Flower Essences

Flower essences are in a class by themselves. Unlike tinctures, oils, teas and other herbal preparations that use any and all plant parts, they are made solely from flowers. The only exception I am aware of is Bach's rock water. 

Flower essences are vibrational healing remedies because they primarily work on the emotional, mental and spiritual energy levels. If a physical healing happens, it is usually because a related core spiritual or emotional issue is released at one or more of those levels. 

There are different systems of flower essences. Bach remedies are the most well-known. The Flower Essence Repertory profiles the Bach remedies and many other flowers as well.

 Each flower in a system is linked to specific emotional, mental, and spiritual states. You introduce the energy signature of the flower and those positive qualities into your energy field with each dose.

Flower essences combine beautifully with homeobotanical remedies and may be mixed in the same bottle for one convenient remedy.

Live flowering plants

Whether in field or garden, flowers offer the same benefits as essences. You can benefit from the vibration of a flowering plant just by sitting in its presence. Ask for mental and emotional healing, open your heart, and meditate on its positive qualities. Find this information in a book or online source.  Better yet, let your intuition guide you to a flower. Visit a nursery and choose flowers that make you feel good when you look at them and/or smell them.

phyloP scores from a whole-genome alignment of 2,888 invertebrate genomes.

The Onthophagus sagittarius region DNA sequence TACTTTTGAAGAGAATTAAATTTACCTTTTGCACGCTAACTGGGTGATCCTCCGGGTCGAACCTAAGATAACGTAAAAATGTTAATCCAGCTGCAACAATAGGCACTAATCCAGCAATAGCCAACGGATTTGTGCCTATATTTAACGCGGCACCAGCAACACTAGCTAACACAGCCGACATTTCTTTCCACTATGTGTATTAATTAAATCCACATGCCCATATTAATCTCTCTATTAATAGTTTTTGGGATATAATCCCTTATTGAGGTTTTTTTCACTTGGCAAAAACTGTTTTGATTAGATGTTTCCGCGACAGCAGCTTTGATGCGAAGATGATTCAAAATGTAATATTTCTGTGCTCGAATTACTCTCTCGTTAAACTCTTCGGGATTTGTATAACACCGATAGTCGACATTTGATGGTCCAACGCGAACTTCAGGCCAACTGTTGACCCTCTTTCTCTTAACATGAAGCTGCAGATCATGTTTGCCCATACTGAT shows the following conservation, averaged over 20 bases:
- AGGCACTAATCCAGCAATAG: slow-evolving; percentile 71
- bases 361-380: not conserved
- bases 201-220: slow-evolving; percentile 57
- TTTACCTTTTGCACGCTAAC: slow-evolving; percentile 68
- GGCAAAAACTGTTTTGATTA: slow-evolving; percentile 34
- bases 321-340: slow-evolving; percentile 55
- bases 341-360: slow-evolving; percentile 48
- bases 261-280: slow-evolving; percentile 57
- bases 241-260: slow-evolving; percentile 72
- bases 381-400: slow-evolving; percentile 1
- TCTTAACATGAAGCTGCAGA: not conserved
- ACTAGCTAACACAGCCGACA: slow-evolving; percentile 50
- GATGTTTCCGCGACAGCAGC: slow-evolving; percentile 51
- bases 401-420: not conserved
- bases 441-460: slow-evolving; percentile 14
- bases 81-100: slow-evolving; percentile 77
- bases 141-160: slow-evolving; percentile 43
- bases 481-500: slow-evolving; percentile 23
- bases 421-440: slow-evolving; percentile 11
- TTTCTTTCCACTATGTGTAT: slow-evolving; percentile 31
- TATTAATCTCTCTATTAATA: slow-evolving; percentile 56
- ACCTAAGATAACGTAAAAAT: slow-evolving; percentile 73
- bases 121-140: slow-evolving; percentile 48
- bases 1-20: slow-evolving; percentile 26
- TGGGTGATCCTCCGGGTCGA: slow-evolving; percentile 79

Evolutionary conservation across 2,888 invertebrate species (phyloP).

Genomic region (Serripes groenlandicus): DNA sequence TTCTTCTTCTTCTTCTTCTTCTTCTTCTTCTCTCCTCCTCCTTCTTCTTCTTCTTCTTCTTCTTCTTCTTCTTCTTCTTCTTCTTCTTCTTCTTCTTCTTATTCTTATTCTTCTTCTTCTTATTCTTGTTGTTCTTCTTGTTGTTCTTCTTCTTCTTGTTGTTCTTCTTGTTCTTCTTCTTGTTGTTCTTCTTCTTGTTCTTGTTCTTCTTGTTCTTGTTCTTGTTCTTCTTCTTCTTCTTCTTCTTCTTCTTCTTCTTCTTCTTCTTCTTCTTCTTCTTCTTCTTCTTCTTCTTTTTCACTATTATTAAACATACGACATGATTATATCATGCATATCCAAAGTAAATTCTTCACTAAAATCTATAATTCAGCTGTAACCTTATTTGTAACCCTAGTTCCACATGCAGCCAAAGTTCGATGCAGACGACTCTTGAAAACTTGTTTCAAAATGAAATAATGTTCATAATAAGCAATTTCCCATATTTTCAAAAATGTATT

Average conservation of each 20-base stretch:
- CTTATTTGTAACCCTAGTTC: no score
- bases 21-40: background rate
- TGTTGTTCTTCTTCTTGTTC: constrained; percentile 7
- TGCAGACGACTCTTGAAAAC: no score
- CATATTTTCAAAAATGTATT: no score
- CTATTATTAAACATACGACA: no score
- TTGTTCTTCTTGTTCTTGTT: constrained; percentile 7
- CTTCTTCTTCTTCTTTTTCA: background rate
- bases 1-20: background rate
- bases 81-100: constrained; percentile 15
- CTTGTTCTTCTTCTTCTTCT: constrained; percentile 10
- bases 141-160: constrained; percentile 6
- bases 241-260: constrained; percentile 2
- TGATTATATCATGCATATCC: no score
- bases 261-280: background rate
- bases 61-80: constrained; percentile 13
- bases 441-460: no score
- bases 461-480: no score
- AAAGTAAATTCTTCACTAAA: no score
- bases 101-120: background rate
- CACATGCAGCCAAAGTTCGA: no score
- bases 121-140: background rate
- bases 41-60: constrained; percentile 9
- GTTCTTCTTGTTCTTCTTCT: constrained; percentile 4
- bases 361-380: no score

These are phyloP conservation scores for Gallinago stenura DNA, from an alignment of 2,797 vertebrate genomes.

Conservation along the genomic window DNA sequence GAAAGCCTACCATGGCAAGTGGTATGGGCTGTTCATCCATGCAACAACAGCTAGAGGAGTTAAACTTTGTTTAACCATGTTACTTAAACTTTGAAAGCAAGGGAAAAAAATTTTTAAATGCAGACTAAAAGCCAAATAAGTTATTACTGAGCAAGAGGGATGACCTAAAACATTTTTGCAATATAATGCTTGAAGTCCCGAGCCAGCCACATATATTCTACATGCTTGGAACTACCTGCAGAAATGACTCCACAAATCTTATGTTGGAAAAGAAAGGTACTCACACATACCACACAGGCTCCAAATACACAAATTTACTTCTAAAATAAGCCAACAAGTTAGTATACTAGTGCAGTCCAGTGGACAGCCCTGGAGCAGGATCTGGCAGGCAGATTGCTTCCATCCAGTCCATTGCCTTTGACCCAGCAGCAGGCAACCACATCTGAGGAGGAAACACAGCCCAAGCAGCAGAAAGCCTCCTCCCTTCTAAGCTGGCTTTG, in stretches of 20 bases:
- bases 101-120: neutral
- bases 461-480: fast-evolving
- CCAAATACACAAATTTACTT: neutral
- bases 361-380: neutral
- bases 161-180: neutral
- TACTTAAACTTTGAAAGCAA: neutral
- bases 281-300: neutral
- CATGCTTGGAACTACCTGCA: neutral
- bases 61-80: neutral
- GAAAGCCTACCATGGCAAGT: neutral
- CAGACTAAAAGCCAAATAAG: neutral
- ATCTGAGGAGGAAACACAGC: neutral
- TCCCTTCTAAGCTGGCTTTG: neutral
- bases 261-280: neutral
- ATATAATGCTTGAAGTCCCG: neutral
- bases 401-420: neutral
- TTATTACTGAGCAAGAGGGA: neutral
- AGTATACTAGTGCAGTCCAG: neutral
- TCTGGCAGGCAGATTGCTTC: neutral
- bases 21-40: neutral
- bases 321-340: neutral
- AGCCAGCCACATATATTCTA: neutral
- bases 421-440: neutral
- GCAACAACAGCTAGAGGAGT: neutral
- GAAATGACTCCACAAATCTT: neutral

Whether you take essence drops or sit with a living plant, your vibration raises to match the vibration of the plant. As your vibration rises, negative states fall away and shift to more positive ones.

Mind and Body Healing with Flowers 

Flower therapy, in all its forms, helps you heal and transform in mind, body and spirit. One flower, depending on the constituents that are extracted from different parts of the plant and how it is prepared, may have very different actions. 

Example 1: Hypericum perforata

flower therapy, saint johns wort

Saint John's Wort, is not just a flower therapy for feeling depressed.  

Hypericum means over the spirit. It sensitizes us to light, so you must be careful of too much sunlight when taking it.

Research shows that hypericum tincture is useful for mild to moderate depression,  menopausal symptoms, and for those who manifest their mental states as body symptoms.